From: Philippe Verdy (firstname.lastname@example.org)
Date: Mon Nov 29 2004 - 16:01:06 CST
From: Michael Norton (a.k.a. Flarn) <email@example.com>
> What's an ideograph? Also, what's a radical?
> Are they the same thing?
Some radicals (in the Han script) may be ideographs, but most ideographs are
not radicals: they often (not always) combine 1 or more radicals, with 1 or
more strokes that are not radicals themselves.
Radicals in the Han script serve to their classification, and help users to
locate ideographs in dictionnaries, but they also consider the additional
strokes (radicals are themselves made of a wellknown number of strokes).
Ideographs rarely represent alone a concept or word, but most often a single
syllable. In Chinese many words are short and consist in 2 syllables, and so
are written with two ideographs.
We should call these characters "syllabographs" instead of "ideographs", but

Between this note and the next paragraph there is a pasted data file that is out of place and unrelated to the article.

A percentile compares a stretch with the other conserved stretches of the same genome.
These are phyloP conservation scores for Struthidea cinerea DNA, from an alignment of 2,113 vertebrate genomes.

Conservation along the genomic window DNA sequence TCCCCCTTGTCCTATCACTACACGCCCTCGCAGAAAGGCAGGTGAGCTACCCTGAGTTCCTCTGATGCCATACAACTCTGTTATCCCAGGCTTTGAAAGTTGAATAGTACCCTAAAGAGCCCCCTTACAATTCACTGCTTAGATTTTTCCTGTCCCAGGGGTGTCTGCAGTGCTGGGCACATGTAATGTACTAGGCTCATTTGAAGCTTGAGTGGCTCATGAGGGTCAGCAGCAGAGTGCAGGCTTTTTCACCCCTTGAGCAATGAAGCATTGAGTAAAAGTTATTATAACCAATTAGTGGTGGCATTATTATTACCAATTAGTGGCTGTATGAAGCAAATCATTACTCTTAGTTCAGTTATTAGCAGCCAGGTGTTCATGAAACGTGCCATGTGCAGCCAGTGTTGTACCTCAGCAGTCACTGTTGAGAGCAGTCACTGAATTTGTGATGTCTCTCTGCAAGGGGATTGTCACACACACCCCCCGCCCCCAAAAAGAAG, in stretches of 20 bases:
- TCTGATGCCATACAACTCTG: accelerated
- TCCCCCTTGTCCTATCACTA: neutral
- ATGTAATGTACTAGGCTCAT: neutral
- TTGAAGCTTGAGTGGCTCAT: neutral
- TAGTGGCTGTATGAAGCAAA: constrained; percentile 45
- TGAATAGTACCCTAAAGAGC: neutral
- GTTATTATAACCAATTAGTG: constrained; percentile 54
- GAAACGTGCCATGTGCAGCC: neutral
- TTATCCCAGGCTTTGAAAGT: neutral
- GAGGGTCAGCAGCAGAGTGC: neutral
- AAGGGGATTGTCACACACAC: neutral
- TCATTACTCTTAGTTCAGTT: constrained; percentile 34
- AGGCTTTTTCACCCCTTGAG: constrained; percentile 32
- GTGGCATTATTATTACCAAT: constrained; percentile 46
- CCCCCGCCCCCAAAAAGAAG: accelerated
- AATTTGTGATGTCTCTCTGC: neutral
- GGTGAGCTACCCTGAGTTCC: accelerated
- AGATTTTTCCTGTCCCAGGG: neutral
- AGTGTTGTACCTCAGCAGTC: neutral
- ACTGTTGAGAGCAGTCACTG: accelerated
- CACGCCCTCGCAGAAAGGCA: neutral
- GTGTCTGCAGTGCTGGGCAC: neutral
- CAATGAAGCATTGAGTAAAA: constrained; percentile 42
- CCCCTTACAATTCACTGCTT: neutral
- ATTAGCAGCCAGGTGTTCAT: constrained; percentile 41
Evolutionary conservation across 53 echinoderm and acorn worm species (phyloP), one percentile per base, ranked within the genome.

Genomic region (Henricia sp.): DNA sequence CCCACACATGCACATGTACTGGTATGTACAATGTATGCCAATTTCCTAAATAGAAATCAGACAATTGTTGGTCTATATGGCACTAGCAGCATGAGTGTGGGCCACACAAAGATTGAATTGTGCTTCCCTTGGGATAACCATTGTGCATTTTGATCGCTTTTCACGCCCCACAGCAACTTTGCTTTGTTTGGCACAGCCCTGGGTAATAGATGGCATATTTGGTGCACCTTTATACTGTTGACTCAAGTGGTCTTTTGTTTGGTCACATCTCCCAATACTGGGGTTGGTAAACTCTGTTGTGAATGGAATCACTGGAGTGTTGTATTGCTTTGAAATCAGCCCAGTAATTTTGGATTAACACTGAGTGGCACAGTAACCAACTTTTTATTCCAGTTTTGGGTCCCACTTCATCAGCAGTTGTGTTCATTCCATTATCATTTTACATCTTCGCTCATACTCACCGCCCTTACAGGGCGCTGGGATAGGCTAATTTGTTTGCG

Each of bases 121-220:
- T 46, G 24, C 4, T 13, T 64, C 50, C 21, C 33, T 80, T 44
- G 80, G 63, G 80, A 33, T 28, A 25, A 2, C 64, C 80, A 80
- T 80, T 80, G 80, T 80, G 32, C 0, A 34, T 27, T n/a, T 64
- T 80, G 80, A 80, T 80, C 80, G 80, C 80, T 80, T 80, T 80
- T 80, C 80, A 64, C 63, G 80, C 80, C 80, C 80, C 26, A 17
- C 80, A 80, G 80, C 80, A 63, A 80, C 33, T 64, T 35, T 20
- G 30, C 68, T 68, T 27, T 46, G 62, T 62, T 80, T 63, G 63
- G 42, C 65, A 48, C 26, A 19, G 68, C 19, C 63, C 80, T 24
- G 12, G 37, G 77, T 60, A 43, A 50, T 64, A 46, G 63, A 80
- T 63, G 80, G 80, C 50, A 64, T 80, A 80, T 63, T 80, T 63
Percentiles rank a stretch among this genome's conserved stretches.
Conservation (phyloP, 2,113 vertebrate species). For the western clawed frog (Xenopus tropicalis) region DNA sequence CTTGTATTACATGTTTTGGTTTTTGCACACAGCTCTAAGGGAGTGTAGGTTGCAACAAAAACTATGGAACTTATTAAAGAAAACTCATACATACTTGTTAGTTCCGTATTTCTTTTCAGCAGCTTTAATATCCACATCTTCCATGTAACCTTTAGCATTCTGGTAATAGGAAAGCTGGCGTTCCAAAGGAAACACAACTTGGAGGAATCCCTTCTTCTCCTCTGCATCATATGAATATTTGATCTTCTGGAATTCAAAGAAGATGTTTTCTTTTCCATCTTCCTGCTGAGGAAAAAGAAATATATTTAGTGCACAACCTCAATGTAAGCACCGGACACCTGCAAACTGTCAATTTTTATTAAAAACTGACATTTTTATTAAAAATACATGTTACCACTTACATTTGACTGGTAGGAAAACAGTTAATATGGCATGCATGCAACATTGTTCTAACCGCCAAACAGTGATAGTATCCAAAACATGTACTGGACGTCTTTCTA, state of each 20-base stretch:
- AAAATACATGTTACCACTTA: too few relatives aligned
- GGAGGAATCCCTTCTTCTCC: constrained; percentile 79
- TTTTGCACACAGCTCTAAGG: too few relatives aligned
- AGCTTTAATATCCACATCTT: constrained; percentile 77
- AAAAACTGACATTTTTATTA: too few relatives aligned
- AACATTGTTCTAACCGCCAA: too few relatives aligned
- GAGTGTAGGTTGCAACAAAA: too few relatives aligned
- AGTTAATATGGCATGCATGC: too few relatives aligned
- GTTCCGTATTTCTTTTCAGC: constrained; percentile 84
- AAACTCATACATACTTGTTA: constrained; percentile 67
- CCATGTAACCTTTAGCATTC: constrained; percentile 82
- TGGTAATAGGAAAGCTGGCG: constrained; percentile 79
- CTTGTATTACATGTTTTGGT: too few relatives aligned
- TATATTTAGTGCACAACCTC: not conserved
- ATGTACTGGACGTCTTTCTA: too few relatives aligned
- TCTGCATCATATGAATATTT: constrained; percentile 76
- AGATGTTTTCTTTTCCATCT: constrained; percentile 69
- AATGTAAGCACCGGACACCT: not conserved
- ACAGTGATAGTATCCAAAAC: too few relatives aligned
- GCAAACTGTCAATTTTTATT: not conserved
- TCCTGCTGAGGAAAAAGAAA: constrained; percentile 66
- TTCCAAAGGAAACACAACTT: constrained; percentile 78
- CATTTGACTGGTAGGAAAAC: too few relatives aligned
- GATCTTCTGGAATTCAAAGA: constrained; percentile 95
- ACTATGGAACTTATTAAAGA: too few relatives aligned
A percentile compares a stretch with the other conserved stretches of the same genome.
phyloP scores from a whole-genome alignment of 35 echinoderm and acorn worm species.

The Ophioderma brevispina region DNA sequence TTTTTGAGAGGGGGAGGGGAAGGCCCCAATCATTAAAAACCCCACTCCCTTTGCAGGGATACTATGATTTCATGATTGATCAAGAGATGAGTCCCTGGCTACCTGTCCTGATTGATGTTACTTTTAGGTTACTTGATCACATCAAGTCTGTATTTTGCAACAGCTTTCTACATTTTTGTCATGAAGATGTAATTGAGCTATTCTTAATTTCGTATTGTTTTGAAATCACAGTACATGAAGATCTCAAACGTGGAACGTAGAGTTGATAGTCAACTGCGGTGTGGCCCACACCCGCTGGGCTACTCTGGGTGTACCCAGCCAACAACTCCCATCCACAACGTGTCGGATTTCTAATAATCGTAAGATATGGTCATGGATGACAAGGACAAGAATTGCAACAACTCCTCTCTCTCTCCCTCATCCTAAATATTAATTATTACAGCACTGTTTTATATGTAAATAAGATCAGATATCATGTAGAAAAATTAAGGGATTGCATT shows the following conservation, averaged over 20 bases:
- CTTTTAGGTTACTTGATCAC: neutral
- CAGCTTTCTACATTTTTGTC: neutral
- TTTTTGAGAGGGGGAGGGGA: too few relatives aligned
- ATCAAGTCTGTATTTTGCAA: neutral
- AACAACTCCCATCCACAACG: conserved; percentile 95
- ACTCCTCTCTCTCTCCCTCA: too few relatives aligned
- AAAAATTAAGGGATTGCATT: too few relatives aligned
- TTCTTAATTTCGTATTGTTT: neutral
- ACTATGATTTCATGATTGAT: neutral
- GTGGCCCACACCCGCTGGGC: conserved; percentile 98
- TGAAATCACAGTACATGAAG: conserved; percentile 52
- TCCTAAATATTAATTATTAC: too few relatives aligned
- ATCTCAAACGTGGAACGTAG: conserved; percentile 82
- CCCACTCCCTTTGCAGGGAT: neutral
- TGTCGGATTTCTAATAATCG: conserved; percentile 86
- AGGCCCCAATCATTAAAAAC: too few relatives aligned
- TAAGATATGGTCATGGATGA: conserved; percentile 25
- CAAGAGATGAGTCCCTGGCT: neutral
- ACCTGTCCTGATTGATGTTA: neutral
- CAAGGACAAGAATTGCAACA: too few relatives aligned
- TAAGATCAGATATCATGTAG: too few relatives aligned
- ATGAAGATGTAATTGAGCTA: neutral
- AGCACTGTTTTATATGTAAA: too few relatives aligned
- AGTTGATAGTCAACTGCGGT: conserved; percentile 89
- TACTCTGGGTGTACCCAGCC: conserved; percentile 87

this may conflict with the concept of "syllabaries" that are much simpler,
unlike Han ideographs that can each represent very complex syllables (with
diphtongs, multiple consonnants, and distinctive tones), and sometime (in
fact rarely) a concept or word (which may spelled with more than one
syllable, depending on local dialects).
Many words are created from two ideographs, and the concept behind each
ideograph is unrelated or sometimes very far to the meaning of the whole
word. In that case, the pair of ideographs is chosen mostly because the
concepts are pronounced similarly in some dialect of Chinese (sometimes old
dialects), and so they can be read phonetically (For example, "Beijing" is
written with the two ideographs for "bei" and "jing", but you may wonder why
"bei" and "jing" were used, and which concepts they represent, and their
relation to the name of the city...).
For these reasons, some linguists prefer to speak about "sinographs"
(reference to Chinese), or sometimes "pictographs" (because of their visual
form, instead of their meaning)...
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